• redskinsnameisheretostay - Apr 6, 2016 at 8:58 AM

          “1. RB’s at the collegiate level are coming in overused. ”

          I can’t think of a era of college football where this holds less true than today. In today’s college football you have the spread offense dominating the league. In this type of offense the running back is use as much as at wide receiver as he is running the ball down a lane. Yes there still are the Alabama’s and Michigan’s that are run oriented. However even those teams tend to use more backs than what teams in college did in earlier eras of football.

          No doubt playing running back is the most physically demanding skill position. However the body of the running back is less abused in college today than at any other time I can recall. I probably watch more college football than most that post here and I actually watch more college football than NFL games. I see far less abuse taken on by runners in college and that’s been the case for a decade now. Regardless the position takes a toll on a human body but it’s not the college game wearing them down it’s unfortunate injuries.

        • lezziemcdykerson - Apr 6, 2016 at 6:04 PM

          Unfortunate injuries typically happen to those that are overworked. Also my theory on why you see some teams hitting big on small school RB like Alf because they face less physical defenses than those blue chip D1 schools.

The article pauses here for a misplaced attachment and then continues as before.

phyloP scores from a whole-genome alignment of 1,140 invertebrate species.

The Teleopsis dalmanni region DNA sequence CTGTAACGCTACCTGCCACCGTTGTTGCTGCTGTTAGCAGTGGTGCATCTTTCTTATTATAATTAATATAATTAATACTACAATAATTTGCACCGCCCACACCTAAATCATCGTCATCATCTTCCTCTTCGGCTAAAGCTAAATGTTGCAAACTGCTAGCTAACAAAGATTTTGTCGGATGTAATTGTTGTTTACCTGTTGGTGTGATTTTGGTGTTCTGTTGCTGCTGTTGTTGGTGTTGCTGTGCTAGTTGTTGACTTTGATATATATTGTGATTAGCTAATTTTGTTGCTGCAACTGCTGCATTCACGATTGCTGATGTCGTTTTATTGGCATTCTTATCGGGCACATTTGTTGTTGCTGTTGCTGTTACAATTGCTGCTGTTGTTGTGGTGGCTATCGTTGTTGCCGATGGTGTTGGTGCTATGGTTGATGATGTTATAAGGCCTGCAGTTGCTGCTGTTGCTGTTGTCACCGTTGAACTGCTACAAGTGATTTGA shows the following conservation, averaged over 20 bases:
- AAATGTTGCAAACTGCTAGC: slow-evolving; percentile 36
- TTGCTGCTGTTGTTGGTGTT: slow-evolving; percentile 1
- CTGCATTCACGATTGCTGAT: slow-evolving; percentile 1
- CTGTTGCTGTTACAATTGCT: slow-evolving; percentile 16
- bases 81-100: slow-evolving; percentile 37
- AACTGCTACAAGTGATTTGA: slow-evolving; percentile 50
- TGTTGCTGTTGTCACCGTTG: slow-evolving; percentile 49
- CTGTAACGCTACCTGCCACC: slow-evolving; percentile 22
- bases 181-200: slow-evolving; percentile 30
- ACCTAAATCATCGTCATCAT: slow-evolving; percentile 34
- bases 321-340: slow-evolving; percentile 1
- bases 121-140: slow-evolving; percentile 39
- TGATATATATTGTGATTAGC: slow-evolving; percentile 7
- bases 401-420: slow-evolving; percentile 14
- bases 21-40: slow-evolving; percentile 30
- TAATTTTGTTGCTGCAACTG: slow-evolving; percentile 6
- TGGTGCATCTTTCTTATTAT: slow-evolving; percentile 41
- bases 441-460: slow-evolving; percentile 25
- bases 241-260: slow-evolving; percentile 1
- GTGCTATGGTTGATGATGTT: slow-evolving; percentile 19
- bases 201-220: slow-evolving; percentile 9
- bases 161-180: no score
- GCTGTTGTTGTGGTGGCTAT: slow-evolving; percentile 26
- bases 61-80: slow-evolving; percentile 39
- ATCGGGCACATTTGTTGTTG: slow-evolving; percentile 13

• redskinsnameisheretostay - Apr 6, 2016 at 9:05 AM

          “Speed can’t BE COACHED. Nor can vision, ”

          That thought can be applied to the QB and WR as much as it can be the RB. Wide outs can look untouchable in college then quite normal on the field in the NFL. Crowder can’t outrun DBs in the NFL like he did playing for Duke. QB field vision is as much as a gift as it is something that can be refined by some good coaching. You can’t use this as a just a crutch for coaching a running back.

        • lezziemcdykerson - Apr 6, 2016 at 6:42 PM

          I’m trying to see how echoing what I just wrote is helping your argument. “Speed can’t be coached. If you can run you can run, the speed of the game doesn’t affect speedsters as much and the bruisers run through it. It’s not like WR where in college you can just be the fastest and not run good routes then need to be coached up before you excel in the NFL. At RB you don’t NEED to know where the cut back lanes are supposed to be, you can get lucky and see them opening up.” And by lucky I mean you’re lucky enough to possess good instincts and field vision. If they aren’t lucky enough they’ll be one of those players that doesn’t know how to adjust their run to the garbage. That is still speaking to the ability of the player not the transition from college RB to pro RB. Remember I said yesterday that you can draft the wrong guy, you should be drafting a RB with NFL speed. If a GM is conceding that virtue for another like say strength (to shed tackles he can’t get away from Alf and Lynch weren’t burners but they compensated it by being tough to take down) or maybe the back has an afterburner, break away speed but not initial burst then that’s the gamble you take. Either way speed can’t be coached he can get lighter, may affect his durability and his strength. Alf looked smaller last year as well that may have contributed to his decline.

        • redskinsnameisheretostay - Apr 6, 2016 at 9:15 AM

          “The RB position translates the easiest to the pro level because less has to be taught to the player.”

          Okay now this is something I can agree with to a degree. However for me I read your initial statement below to mean much more…

          “but RB is definitely the most NFL ready position. ”